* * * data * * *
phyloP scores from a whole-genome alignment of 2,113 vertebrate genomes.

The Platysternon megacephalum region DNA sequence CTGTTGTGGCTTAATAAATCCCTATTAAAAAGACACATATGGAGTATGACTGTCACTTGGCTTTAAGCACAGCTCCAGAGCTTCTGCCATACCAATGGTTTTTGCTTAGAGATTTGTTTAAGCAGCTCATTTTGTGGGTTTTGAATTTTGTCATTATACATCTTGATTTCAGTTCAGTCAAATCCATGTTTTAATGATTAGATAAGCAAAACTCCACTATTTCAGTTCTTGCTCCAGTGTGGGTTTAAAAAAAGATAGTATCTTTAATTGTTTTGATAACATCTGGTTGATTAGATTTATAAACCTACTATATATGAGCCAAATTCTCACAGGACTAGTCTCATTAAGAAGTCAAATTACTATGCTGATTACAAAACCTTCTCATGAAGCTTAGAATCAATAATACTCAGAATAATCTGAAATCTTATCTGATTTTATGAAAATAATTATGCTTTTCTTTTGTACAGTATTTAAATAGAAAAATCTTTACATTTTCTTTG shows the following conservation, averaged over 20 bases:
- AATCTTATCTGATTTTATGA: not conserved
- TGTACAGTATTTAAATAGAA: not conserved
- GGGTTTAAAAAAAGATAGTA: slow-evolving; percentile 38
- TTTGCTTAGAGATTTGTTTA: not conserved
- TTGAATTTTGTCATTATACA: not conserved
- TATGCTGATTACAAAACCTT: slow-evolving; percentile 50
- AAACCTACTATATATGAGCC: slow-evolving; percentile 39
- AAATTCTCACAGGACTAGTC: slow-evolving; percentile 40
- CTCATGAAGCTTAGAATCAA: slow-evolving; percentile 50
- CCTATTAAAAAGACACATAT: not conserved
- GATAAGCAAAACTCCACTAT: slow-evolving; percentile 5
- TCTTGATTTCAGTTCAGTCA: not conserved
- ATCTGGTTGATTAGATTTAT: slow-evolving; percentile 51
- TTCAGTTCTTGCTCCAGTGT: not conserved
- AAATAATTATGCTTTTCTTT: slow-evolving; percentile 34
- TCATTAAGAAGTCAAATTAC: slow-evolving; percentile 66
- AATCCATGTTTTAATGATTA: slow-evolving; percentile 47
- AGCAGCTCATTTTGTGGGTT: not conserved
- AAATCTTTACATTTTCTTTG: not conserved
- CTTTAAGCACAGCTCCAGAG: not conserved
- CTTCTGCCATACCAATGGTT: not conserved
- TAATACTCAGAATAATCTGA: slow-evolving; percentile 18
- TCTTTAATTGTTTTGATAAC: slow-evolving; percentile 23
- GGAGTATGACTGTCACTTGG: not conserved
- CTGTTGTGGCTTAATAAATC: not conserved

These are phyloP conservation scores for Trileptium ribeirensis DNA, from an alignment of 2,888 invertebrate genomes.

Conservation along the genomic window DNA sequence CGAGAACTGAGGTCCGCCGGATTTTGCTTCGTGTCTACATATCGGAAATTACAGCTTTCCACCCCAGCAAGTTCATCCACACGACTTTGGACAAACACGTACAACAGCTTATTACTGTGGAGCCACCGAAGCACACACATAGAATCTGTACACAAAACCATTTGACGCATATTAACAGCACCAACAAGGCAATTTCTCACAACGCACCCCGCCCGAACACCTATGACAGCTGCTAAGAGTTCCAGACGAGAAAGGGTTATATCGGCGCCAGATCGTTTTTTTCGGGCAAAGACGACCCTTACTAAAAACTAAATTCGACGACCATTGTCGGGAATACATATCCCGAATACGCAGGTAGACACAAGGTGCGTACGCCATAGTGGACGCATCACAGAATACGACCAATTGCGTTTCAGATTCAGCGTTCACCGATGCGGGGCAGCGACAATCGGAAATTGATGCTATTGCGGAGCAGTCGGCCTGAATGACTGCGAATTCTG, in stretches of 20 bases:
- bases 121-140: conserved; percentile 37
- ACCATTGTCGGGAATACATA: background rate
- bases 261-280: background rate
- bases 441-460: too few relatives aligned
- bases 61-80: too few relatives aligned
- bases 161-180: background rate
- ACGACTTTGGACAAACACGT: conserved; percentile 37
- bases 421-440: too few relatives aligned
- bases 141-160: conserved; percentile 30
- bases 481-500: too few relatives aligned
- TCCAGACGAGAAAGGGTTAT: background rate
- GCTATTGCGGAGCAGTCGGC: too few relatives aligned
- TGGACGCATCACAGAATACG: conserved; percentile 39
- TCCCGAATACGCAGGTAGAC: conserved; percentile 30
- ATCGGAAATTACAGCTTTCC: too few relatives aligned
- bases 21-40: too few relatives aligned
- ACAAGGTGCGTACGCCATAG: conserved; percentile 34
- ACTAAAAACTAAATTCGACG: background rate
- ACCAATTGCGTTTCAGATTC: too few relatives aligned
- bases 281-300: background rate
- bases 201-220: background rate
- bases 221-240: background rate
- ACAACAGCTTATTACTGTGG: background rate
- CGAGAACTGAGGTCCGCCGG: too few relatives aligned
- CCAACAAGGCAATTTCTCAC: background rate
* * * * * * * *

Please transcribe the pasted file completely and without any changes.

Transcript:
phyloP scores from a whole-genome alignment of 2,113 vertebrate genomes.

The Platysternon megacephalum region DNA sequence CTGTTGTGGCTTAATAAATCCCTATTAAAAAGACACATATGGAGTATGACTGTCACTTGGCTTTAAGCACAGCTCCAGAGCTTCTGCCATACCAATGGTTTTTGCTTAGAGATTTGTTTAAGCAGCTCATTTTGTGGGTTTTGAATTTTGTCATTATACATCTTGATTTCAGTTCAGTCAAATCCATGTTTTAATGATTAGATAAGCAAAACTCCACTATTTCAGTTCTTGCTCCAGTGTGGGTTTAAAAAAAGATAGTATCTTTAATTGTTTTGATAACATCTGGTTGATTAGATTTATAAACCTACTATATATGAGCCAAATTCTCACAGGACTAGTCTCATTAAGAAGTCAAATTACTATGCTGATTACAAAACCTTCTCATGAAGCTTAGAATCAATAATACTCAGAATAATCTGAAATCTTATCTGATTTTATGAAAATAATTATGCTTTTCTTTTGTACAGTATTTAAATAGAAAAATCTTTACATTTTCTTTG shows the following conservation, averaged over 20 bases:
- AATCTTATCTGATTTTATGA: not conserved
- TGTACAGTATTTAAATAGAA: not conserved
- GGGTTTAAAAAAAGATAGTA: slow-evolving; percentile 38
- TTTGCTTAGAGATTTGTTTA: not conserved
- TTGAATTTTGTCATTATACA: not conserved
- TATGCTGATTACAAAACCTT: slow-evolving; percentile 50
- AAACCTACTATATATGAGCC: slow-evolving; percentile 39
- AAATTCTCACAGGACTAGTC: slow-evolving; percentile 40
- CTCATGAAGCTTAGAATCAA: slow-evolving; percentile 50
- CCTATTAAAAAGACACATAT: not conserved
- GATAAGCAAAACTCCACTAT: slow-evolving; percentile 5
- TCTTGATTTCAGTTCAGTCA: not conserved
- ATCTGGTTGATTAGATTTAT: slow-evolving; percentile 51
- TTCAGTTCTTGCTCCAGTGT: not conserved
- AAATAATTATGCTTTTCTTT: slow-evolving; percentile 34
- TCATTAAGAAGTCAAATTAC: slow-evolving; percentile 66
- AATCCATGTTTTAATGATTA: slow-evolving; percentile 47
- AGCAGCTCATTTTGTGGGTT: not conserved
- AAATCTTTACATTTTCTTTG: not conserved
- CTTTAAGCACAGCTCCAGAG: not conserved
- CTTCTGCCATACCAATGGTT: not conserved
- TAATACTCAGAATAATCTGA: slow-evolving; percentile 18
- TCTTTAATTGTTTTGATAAC: slow-evolving; percentile 23
- GGAGTATGACTGTCACTTGG: not conserved
- CTGTTGTGGCTTAATAAATC: not conserved

These are phyloP conservation scores for Trileptium ribeirensis DNA, from an alignment of 2,888 invertebrate genomes.

Conservation along the genomic window DNA sequence CGAGAACTGAGGTCCGCCGGATTTTGCTTCGTGTCTACATATCGGAAATTACAGCTTTCCACCCCAGCAAGTTCATCCACACGACTTTGGACAAACACGTACAACAGCTTATTACTGTGGAGCCACCGAAGCACACACATAGAATCTGTACACAAAACCATTTGACGCATATTAACAGCACCAACAAGGCAATTTCTCACAACGCACCCCGCCCGAACACCTATGACAGCTGCTAAGAGTTCCAGACGAGAAAGGGTTATATCGGCGCCAGATCGTTTTTTTCGGGCAAAGACGACCCTTACTAAAAACTAAATTCGACGACCATTGTCGGGAATACATATCCCGAATACGCAGGTAGACACAAGGTGCGTACGCCATAGTGGACGCATCACAGAATACGACCAATTGCGTTTCAGATTCAGCGTTCACCGATGCGGGGCAGCGACAATCGGAAATTGATGCTATTGCGGAGCAGTCGGCCTGAATGACTGCGAATTCTG, in stretches of 20 bases:
- bases 121-140: conserved; percentile 37
- ACCATTGTCGGGAATACATA: background rate
- bases 261-280: background rate
- bases 441-460: too few relatives aligned
- bases 61-80: too few relatives aligned
- bases 161-180: background rate
- ACGACTTTGGACAAACACGT: conserved; percentile 37
- bases 421-440: too few relatives aligned
- bases 141-160: conserved; percentile 30
- bases 481-500: too few relatives aligned
- TCCAGACGAGAAAGGGTTAT: background rate
- GCTATTGCGGAGCAGTCGGC: too few relatives aligned
- TGGACGCATCACAGAATACG: conserved; percentile 39
- TCCCGAATACGCAGGTAGAC: conserved; percentile 30
- ATCGGAAATTACAGCTTTCC: too few relatives aligned
- bases 21-40: too few relatives aligned
- ACAAGGTGCGTACGCCATAG: conserved; percentile 34
- ACTAAAAACTAAATTCGACG: background rate
- ACCAATTGCGTTTCAGATTC: too few relatives aligned
- bases 281-300: background rate
- bases 201-220: background rate
- bases 221-240: background rate
- ACAACAGCTTATTACTGTGG: background rate
- CGAGAACTGAGGTCCGCCGG: too few relatives aligned
- CCAACAAGGCAATTTCTCAC: background rate